City, Confederate monument backers meet again in federal court

This is an archived article and the information in the article may be outdated. Please look at the time stamp on the story to see when it was last updated.

NEW ORLEANS (WGNO) - The city of New Orleans and the group trying to stop the city from taking down four Confederate monuments went before the 5th Circuit Court of Appeals Wednesday morning to argue their case.

The 5th Circuit is hearing an appeal from the Monument Task Committee, which has filed a lawsuit in an attempt to block the city from removing  the monuments of P.G.T. Beauregard, Jefferson Davis, Robert E. Lee, and the Battle of Liberty Place. The city voted to remove the statues in December 2015, but they remain standing because of the pending lawsuits.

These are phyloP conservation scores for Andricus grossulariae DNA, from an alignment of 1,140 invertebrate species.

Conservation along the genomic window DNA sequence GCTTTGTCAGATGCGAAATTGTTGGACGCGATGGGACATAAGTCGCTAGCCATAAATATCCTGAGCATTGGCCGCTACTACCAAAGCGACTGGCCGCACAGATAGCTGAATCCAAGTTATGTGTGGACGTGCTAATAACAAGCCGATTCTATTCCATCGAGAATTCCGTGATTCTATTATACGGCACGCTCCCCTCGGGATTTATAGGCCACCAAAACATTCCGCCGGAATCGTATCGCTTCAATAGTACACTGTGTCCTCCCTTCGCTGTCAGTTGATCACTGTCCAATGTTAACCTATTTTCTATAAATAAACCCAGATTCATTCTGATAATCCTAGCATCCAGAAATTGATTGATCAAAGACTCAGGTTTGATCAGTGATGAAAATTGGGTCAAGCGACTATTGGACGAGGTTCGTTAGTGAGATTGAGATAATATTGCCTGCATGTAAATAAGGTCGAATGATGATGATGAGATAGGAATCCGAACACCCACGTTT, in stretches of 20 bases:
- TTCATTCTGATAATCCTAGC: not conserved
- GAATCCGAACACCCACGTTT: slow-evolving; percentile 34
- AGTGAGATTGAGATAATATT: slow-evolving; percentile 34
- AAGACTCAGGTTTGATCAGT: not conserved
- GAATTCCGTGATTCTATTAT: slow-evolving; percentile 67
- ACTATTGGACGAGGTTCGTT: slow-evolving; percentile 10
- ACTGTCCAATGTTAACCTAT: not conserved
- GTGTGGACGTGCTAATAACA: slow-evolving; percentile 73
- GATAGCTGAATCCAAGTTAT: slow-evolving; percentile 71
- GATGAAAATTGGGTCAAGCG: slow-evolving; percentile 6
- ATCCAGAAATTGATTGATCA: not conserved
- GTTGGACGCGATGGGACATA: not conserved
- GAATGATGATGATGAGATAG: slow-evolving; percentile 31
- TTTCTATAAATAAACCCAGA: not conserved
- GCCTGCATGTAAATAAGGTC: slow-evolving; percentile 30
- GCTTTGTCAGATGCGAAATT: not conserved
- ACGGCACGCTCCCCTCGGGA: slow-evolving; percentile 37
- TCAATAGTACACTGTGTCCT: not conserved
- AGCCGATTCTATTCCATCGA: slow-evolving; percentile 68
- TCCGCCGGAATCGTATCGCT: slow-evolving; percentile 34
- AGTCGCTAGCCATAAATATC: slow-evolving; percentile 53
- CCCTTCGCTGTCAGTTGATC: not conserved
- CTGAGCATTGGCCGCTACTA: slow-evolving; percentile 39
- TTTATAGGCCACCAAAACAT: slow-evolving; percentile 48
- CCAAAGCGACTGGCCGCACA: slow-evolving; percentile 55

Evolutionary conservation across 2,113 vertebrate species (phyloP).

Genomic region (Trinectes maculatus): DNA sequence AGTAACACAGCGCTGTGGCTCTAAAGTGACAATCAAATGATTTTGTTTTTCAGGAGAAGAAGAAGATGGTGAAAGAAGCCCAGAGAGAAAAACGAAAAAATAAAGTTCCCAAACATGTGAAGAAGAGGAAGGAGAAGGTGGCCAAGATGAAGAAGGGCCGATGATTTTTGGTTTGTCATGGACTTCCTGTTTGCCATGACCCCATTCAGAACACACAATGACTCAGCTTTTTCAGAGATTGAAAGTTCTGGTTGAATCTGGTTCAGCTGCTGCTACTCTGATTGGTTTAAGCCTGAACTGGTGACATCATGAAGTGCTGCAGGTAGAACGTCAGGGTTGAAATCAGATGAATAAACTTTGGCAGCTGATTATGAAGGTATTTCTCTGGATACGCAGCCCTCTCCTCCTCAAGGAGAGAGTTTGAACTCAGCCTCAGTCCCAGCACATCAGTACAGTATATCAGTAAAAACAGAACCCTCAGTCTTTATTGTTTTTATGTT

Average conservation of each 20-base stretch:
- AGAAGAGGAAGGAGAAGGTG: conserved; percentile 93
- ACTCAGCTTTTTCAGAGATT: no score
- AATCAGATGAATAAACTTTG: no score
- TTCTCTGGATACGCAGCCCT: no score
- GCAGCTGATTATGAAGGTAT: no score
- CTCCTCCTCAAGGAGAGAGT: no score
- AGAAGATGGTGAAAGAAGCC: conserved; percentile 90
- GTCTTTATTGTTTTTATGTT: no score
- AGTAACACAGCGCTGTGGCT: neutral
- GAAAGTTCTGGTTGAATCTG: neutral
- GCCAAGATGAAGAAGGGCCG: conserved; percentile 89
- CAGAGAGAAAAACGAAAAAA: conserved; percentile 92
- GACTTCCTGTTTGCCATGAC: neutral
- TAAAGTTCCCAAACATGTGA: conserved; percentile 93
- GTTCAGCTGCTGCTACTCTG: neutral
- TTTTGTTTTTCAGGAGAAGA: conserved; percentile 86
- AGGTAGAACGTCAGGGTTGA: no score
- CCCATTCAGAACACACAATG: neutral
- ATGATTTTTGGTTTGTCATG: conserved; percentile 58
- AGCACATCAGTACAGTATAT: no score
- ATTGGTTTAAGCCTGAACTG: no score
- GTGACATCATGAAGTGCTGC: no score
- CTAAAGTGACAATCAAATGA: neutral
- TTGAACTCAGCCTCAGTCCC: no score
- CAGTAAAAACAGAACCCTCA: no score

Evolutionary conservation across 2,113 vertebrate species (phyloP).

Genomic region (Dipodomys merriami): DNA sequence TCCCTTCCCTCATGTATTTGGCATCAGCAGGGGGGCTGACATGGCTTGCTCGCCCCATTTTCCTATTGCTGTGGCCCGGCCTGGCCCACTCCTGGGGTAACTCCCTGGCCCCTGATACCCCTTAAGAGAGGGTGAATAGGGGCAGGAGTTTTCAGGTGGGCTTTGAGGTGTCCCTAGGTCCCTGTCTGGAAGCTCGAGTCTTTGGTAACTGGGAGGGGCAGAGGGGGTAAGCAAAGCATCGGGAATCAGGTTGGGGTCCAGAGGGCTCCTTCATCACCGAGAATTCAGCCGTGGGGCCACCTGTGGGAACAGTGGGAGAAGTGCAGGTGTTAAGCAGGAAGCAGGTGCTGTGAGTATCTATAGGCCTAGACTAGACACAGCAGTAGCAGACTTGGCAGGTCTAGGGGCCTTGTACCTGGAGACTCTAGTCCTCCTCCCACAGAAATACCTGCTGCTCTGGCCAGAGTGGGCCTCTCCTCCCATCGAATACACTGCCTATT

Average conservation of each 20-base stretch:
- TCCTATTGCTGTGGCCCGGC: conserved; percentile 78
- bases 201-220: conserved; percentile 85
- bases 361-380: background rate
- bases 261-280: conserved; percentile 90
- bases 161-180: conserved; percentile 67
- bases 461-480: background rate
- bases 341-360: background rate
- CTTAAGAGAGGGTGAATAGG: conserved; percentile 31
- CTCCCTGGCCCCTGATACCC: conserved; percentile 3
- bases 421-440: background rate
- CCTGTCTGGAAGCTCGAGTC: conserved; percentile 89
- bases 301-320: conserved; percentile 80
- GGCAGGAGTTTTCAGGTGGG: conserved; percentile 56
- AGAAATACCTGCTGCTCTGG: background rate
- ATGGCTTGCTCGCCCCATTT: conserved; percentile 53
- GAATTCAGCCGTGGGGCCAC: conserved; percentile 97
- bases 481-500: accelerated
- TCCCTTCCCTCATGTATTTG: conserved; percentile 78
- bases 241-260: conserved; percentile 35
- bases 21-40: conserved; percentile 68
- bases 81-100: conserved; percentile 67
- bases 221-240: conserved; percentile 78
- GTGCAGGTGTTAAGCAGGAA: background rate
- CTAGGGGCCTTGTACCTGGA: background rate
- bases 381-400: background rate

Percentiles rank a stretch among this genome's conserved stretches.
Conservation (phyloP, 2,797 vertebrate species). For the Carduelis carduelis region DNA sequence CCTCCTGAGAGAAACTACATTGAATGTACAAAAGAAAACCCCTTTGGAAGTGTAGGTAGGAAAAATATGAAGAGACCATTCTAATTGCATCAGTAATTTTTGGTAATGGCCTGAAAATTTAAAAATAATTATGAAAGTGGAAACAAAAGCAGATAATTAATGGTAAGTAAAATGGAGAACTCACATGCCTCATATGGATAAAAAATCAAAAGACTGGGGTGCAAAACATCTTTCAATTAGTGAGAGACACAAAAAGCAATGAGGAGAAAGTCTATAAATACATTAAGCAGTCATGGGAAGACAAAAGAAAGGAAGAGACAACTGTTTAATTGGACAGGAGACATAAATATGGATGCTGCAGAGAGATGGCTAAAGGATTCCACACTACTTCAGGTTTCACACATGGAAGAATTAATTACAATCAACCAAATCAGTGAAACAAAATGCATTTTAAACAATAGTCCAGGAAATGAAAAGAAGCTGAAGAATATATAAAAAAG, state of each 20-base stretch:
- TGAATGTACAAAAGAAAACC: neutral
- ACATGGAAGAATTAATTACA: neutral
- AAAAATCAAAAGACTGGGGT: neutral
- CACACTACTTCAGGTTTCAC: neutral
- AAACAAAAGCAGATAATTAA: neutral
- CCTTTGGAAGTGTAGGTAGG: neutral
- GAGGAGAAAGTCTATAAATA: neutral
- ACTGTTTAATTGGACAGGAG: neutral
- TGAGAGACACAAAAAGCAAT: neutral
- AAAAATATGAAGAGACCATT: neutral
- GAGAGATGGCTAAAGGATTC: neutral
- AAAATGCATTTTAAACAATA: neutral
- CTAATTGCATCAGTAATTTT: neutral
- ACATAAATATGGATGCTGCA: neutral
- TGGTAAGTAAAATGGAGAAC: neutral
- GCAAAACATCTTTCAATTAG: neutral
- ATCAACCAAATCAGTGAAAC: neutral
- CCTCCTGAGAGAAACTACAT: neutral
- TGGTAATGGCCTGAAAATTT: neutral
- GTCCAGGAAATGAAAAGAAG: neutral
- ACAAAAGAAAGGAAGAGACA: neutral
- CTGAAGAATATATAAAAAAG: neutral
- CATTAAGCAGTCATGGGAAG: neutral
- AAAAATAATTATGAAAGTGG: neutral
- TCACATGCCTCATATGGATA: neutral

The MTC claims that the land on which the Beauregard monument resides was donated and that the group has property interest in these statues.

An attorney for the  city cited the U.S. Constitution and said, similar to freedom of speech, the city has the right to speak or not speak, keep them up or take them down. He clarified that there is no desire to destroy these statues, but simply to put them in a city-owned facility until a decision has been made about further display of these confederate monuments.

"The city says they own the land. It's their land. They can put something up. They can take something down,” said Bill Quigley, a law professor at Loyola University who represents Take Em' Down Nola, a group working on

The MTC has asked the city to keep them up for the remainder of litigation, citing that the city has no reliable contractor to remove the monuments. The city's attorney said the contractor they had originally hired to do the job received death threats and backed out of the deal.

This process could take weeks, or even months, despite the cities request to expedite to process.